Rome, the Eternal City – the city in which many a gladiator has been put to the sword, and battled to produce a warrior-like performance. And also, where Robert Page’s Welsh side fought hard against Italy, in their final group game at Euro 2020, to secure their place in the knockout stages.
Despite a narrow defeat at the hands of the group winners, the loss was still celebrated like a win, with the news that Wales had finished as runners up and will play knockout football once again at the European Championships. While Switzerland beat Turkey in the other Group A match, played at the same time, Wales progressed to the round of 16, once more – this time on goal difference.
Continuing to the ride the crest of the wave that saw them well and truly defy the odds in France at Euro 2016, they are yet to await their feat – and opponents in the round of 16 – but while Euro 2020 betting may be against them, it’s surely another success story for the Red Dragons.
Wales won’t have as long to wait this time around. Five years ago, after finishing as Group B winners, ahead of England, they had to wait until the eleventh hour to see who they’d be facing in the round of 16 – courtesy of the complicated third-placed team ruling.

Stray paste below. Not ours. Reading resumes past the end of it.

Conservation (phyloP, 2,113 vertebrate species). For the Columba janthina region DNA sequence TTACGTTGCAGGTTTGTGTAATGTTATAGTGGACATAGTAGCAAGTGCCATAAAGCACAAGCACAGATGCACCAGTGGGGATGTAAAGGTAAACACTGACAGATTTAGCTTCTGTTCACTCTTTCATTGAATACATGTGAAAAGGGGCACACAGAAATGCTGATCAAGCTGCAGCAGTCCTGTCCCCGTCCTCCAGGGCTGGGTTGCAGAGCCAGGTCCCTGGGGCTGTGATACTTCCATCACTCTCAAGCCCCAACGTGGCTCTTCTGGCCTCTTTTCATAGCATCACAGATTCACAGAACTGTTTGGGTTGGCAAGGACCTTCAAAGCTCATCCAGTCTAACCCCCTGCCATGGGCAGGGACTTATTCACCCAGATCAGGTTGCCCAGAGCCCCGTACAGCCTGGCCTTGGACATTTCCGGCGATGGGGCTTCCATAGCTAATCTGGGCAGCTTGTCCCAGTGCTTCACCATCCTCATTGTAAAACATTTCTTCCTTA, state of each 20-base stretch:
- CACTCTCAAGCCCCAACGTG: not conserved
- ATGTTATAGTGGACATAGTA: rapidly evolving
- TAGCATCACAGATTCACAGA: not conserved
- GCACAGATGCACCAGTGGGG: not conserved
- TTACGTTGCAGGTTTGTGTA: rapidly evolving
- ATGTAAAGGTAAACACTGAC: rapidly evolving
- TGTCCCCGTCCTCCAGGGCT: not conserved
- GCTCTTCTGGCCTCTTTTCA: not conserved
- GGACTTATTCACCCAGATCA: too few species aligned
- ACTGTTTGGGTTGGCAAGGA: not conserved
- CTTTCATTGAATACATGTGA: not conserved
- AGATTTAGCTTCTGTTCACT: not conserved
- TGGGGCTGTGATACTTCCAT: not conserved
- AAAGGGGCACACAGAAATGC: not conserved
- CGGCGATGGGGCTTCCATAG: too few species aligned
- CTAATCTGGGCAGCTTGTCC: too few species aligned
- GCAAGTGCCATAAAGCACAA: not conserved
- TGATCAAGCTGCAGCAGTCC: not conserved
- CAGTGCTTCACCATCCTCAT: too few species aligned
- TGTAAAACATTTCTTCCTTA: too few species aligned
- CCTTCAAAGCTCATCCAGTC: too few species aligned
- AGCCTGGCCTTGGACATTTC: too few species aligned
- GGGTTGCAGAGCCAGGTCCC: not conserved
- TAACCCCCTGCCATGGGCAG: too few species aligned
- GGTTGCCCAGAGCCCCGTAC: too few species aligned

It looked as though Turkey would be their opponents, but an 85th minute from the Republic of Ireland’s Robbie Brady against Italy, set up a home nation tie against Northern Ireland. We all know what happened next.
And so, with a runner-up place in Group A this time around, Wales will be facing their counterpart from Group B – still to be confirmed, at the time of writing. Assuming that Belgium will top their group, with two wins already under their belt, second place could still be won by any other nation: Russia, Finland or Denmark.
After so long without a performance at a major tournament – Wales had missed out on a place more times than they qualified – at last, after 54 years they reached the dizzy heights of a finals place, five years ago. They had come close in the past – advancing for the play-offs ahead of Euro 2004, before succumbing to Russia at the Millennium Stadium in Cardiff. A tough qualifying group ahead of Euro 2012 saw Wales finish fourth, but just three points behind Montenegro who secured second in the standings, and subsequently, advanced to the play-offs.
It’s a remarkable story – one that has seen Wales not only qualify for back-to-back European Championships, but continue to make history and climb the FIFA World Rankings in the process. A European minnow that once languished beneath the likes of even Haiti, Guatemala and Guyana, in 117th place in the world — to mixing it with the big boys, and a rise to the top 10, with a record high of eighth position in 2015. Wales are now 17th, exactly 100 places higher than their lowest ever ranking.
The squad have been praised countless times for their doggedness, determination and team spirit, particularly in the dressing room. It’s this kind of togetherness that has ensured the nation goes far – and the camaraderie is unlike any other.
As Page said after that final group game in Rome:
“Don’t underestimate the character of a Welshman.”